Fancy a four-minute shower?

When I attended Future Water 2012 last week there was a Waterproof Shower Timer in the delegate bag from one of the event’s sponsors, Wessex Water.

After getting it to stick to the tiles without falling off I’ve given it a few tries. At the moment I’ve got our mains hot water off, and am using just solar hot water. Without much sun I’ve resolved to make do with lukewarm showers for the sake of (a) deluding myself into thinking summer is happening, in spite of weather signals to the contrary; (b) saving some energy; and (c) saving money (though probably not as much as last year given the continued rainy/overcast outlook). Basically that’s a long way of saying I have little incentive to spend a long time under a 40-45C shower at the moment (noticeably colder than the mains 60-65C) but still four minutes turns out to be a very short shower indeed!

This got me thinking; how did this four-minute ‘standard’ come about? I know the Government and water companies have been advocating four-minute showers for some months now to attempt to offset this summer’s drought conditions… but why?

I started looking around. First I came across this piece in the Telegraph linking shower times and droughts, and saying cutting one’s shower length by a minute saves nine litres of hot water (24 or 40 glasses of water, depending on how you calculate it). Then I found Welsh Water’s challenge to shower in four minutes – and, hey, Kriss Akabusi (below) does it in three, didn’t you know? – telling me I’d save a day-and-a-half of time in a year by cutting 10 minute showers down to four (another source, from 2011, put average shower times at eight minutes, apparently ‘much longer than previous studies suggested, using almost as much water and energy as the average bath’).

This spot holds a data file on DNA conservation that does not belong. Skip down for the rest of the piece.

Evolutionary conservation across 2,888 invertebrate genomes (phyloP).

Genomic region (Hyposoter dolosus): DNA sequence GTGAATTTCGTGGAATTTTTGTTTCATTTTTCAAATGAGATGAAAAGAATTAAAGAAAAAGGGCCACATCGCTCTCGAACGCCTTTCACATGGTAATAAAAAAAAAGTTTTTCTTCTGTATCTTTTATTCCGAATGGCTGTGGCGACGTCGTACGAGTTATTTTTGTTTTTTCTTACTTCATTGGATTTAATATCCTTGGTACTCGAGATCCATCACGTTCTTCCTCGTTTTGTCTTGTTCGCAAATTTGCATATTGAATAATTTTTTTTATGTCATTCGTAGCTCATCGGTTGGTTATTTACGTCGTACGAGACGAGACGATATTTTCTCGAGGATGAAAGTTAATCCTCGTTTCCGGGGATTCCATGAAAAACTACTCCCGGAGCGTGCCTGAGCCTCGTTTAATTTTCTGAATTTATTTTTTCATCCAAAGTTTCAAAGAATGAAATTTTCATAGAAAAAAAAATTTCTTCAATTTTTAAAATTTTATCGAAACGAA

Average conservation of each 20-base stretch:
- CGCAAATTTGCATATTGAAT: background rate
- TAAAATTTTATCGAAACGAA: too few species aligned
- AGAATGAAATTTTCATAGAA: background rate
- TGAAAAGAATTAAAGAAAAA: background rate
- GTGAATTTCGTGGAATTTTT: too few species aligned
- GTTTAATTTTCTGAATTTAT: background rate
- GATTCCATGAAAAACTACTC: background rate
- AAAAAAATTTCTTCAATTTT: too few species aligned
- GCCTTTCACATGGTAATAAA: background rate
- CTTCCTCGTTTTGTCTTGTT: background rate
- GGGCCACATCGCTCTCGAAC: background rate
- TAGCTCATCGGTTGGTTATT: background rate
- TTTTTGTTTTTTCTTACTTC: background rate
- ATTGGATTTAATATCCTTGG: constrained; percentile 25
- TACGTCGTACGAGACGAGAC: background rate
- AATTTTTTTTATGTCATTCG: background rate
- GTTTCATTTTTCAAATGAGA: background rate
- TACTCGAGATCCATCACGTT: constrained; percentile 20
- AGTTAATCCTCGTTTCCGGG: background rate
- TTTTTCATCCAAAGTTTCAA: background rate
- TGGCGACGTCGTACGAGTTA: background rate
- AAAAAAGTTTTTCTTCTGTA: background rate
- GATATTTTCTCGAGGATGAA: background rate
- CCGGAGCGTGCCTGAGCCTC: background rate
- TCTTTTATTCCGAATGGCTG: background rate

Source: Welsh Water

None of this explained why four minutes though. At the same time, there’s plenty of reaction to the ‘standard’. An interesting ‘netmums’ post shows some people against it because of (a) high water bills; (b) water companies’ double-standards on water leakage; and (c) ‘nanny state’-type feelings of intrusiveness… among other things. It’s also not hard to find tips on how to shower in four – or even three – minutes (turn off the water while lathering, basically). There’s also data on four-minute water use by older showers (53-76 litres), early water-saving ones (33-38l), and the very latest shower heads (23l)… but still nothing on why ‘four’ minutes was set.

Well, against this rather unclear backdrop, my best guesses are that it was:

  • To reduce the water (and energy) usage of a shower to the same as or less than a bath, e.g. given showers turned out not necessarily to be more environmentally-friendly than baths (especially power showers);
  • To reduce the ‘average’ shower time by a desired amount, e.g. halving it (eight minutes to four);
  • To reduce water usage to meet per capita targets, e.g. saving an extra 20 litres per person per day.

But does anyone else out there have the proper answer on this? Do let us know…

Nevertheless I will persevere with my four-minute showers for now. Sadly my eco-friendly, aerated, temperature-capped, low-flow shower system doesn’t actually tell me how many litres it uses per minute – or for one complete shower. I’ll be none the wiser about the effect on my water use – and water bill – of taking four-minute showers (the same will be true for gas bill savings from shorter showers… when I’m using the mains).

In contrast my electricity monitor shows me the real-time impact of switching devices on and off – and extrapolates to show daily and monthly bill changes. My relation to my water bill – and water company for that matter – is very distant by comparison. Someone occasionally comes with a ‘wand’ to read our meter remotely, and a dull bill comes through the door once a year, with my updated direct debit plan based on my latest average annual usage…

It’s hardly the kind of active engagement with customers to help them save water I heard about from Australia’s example back at Future Water 2012 now, is it?

Duncan Thomas

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